The Yellow-fronted Lory is a charming bird that mostly lives in lowland forests and partially open areas. Its green feathers dominate its appearance, complemented by a moderately long and round tail and eye-catching red highlights on its thighs, forehead, and undertail.
The magnificent lory is a remarkable bird with emerald green wings and back, measuring roughly 12 inches (30 cm) long and weighing around 6.7 ounces or 190 grams. The adult yellow-streaked lorries showcase black features on the napes, ear coverts and beaks, as well as periorbital skin in black around their eyes and eyelids. Adult birds also exhibit vibrant red coloring on their lored areas, thighs, undertail, underwings and foreheads, along with red flecking on their throats. Their flight feathers display a unique yellow band on the undersides while their bodies are predominantly green with striking golden-yellow streaks. Brown irises complete their mesmerizing appearance, accentuated by the neck feathers forming a spiky “ruff.”
When fully grown, these birds showcase a mostly green coat of feathers, with a lighter shade of green along the shaft from the top of their heads to their bellies. The yellow feathers on their breasts and upper back provide a bold pop of color against the green backdrop. Red accents can be found on their foreheads, the area between their eyes and bills, thighs, and underwing feathers. Although the female has less red on her forehead, it is still noticeable on other parts of her body. Furthermore, the female’s underwings have evident stripes of yellow.
The Yellow-streaked Lory, also commonly referred to as the Yellowish or Glossy Lory, is in danger of extinction in its natural habitats of Southern New Guinea, Western New Guinea, and Papua.
These feathered creatures can be found in subtropical or tropical regions that are covered with moist lowland forests or mangroves. They typically live for around 20 years on average.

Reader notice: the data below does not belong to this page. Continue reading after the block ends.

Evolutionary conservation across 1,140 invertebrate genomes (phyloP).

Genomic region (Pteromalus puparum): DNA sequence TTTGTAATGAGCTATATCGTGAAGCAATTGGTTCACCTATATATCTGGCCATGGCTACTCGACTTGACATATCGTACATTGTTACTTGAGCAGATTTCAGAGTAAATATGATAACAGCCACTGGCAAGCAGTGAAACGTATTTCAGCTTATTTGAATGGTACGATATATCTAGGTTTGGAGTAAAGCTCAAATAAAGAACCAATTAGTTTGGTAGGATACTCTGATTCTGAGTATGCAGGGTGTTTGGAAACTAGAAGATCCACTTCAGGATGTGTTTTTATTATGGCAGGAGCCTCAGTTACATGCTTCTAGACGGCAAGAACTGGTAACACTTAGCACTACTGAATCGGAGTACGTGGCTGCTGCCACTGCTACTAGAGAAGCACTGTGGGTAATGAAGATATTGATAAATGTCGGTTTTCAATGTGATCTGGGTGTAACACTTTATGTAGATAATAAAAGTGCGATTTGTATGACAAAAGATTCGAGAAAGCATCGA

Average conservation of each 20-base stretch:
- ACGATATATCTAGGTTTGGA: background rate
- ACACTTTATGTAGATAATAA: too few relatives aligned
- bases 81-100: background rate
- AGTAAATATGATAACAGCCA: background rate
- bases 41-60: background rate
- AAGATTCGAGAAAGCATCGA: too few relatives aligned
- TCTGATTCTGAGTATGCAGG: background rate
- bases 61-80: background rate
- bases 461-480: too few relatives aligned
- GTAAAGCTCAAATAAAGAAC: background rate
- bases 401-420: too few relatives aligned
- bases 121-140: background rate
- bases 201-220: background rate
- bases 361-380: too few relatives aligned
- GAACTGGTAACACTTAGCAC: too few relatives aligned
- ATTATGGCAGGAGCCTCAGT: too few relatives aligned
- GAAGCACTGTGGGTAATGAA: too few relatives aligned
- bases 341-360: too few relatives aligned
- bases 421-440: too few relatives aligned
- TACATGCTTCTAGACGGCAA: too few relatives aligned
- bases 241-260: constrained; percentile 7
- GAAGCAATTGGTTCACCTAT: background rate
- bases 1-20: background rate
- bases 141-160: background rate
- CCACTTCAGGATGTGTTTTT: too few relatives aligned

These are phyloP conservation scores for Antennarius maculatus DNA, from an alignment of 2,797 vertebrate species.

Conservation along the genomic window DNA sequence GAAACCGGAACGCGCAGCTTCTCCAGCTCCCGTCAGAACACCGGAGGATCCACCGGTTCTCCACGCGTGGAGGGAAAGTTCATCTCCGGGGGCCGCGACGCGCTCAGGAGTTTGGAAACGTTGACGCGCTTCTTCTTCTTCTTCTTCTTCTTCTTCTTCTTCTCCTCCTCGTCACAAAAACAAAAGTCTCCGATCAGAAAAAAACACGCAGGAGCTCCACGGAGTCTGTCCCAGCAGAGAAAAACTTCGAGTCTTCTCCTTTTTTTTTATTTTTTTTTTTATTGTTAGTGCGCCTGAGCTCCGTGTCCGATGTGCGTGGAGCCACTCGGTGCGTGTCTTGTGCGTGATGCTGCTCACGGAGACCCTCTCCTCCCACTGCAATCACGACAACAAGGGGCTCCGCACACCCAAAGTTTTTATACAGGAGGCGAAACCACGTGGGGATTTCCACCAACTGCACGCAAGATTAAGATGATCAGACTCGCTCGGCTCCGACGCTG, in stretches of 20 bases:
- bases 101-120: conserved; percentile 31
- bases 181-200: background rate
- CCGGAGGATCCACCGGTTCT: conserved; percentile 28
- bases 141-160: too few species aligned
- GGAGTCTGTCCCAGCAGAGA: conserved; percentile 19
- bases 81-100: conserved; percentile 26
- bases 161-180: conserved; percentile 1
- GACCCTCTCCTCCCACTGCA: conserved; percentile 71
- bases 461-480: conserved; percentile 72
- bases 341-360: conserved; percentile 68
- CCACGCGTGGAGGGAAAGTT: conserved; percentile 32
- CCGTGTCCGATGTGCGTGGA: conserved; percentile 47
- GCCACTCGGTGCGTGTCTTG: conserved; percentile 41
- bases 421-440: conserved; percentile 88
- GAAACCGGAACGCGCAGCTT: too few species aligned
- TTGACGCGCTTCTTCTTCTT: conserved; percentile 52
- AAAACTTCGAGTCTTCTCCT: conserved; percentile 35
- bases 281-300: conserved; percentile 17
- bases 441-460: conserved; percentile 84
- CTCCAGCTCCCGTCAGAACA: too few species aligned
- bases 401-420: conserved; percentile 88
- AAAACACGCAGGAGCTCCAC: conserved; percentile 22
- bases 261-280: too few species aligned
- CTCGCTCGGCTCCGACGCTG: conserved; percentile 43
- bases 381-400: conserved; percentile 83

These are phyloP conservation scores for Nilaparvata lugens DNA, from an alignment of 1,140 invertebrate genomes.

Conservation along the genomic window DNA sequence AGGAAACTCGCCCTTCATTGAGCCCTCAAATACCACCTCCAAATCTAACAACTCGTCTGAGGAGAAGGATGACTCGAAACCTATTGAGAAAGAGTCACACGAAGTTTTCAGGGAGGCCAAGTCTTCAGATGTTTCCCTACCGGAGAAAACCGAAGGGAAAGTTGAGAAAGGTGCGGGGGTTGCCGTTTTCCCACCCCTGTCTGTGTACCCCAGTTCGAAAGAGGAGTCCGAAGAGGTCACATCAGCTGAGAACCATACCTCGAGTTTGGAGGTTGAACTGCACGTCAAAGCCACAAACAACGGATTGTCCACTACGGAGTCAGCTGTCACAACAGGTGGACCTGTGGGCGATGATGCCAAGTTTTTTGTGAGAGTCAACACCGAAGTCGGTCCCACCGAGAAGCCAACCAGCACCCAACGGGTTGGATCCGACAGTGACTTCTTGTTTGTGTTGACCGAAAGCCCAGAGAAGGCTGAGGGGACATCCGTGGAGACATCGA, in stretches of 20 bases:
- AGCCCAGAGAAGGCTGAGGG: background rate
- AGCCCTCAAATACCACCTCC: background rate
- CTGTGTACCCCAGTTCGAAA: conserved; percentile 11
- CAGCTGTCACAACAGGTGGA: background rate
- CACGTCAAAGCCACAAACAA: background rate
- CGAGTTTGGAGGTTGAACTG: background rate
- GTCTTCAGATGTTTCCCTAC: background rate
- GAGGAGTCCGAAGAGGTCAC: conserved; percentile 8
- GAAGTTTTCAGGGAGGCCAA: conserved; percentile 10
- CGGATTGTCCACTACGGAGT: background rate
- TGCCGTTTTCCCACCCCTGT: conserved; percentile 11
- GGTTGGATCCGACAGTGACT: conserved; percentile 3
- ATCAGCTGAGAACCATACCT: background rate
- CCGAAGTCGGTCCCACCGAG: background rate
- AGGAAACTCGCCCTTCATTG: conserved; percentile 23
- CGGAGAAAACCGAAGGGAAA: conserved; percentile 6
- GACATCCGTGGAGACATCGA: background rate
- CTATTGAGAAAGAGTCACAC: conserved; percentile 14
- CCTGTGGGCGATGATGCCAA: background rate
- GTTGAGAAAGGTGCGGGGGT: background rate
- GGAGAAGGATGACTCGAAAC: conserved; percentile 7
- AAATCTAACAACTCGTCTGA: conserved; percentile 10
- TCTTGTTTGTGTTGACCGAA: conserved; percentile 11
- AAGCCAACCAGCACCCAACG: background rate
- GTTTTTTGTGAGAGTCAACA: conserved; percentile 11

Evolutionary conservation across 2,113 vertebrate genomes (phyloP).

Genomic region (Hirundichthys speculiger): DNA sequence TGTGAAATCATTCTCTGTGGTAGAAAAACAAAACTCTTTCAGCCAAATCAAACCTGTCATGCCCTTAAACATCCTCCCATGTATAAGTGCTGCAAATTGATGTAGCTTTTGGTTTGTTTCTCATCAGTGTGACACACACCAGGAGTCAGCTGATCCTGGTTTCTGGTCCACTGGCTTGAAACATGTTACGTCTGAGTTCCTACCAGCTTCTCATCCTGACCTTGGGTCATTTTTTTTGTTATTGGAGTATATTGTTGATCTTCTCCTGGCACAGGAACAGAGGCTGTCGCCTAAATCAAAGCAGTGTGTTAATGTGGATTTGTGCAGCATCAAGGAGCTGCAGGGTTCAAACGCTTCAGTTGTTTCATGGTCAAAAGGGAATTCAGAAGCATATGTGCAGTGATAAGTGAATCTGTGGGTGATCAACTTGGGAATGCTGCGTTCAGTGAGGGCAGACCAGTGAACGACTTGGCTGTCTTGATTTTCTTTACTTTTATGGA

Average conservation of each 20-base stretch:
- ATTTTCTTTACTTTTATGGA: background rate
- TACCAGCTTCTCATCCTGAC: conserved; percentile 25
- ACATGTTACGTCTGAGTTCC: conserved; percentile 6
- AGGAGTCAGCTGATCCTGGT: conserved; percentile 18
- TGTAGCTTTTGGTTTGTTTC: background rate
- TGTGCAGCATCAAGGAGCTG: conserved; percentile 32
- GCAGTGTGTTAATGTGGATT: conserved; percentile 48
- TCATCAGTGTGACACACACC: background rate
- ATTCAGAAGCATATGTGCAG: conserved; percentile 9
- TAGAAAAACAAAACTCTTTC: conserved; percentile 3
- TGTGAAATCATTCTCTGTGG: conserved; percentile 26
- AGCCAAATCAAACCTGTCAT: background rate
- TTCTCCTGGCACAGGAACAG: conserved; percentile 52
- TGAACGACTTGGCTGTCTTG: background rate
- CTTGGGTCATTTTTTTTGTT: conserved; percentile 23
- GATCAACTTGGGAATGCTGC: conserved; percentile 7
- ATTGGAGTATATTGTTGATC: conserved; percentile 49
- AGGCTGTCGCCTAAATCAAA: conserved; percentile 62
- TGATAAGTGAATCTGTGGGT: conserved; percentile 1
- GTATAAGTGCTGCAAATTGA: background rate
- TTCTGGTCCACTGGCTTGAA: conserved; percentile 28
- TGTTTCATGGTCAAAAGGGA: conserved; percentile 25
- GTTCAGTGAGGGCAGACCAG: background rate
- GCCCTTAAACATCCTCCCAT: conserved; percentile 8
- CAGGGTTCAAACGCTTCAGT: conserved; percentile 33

Like other lories, the Yellow-streaked Lory mainly feeds on nectar. Its tongue is specially adapted with papillae tufts at the end to gather nectar and pollen. By feeding on different flowers, the lory also plays a role in pollination.
Between the months of April and September, mating takes place among these birds, resulting in the laying of white eggs by the female. They usually create one set of eggs every year, with each nest having an average of two eggs. The eggs’ incubation period lasts around 24 to 25 days. Once the eggs hatch, it takes roughly 10 weeks for the fledglings to be able to fly. After this stage, they progressively become more self-sufficient, taking a few more weeks to achieve full independence.
Given the threatened condition of these creatures, it is crucial that any eligible individual not fit for reintegration into its natural environment should be given priority for enrollment in a closely monitored breeding initiative. These conservation measures are critical in ensuring the continued existence and safeguarding of the species.
Take a moment to tune in to the sweet melody of this feathered creature: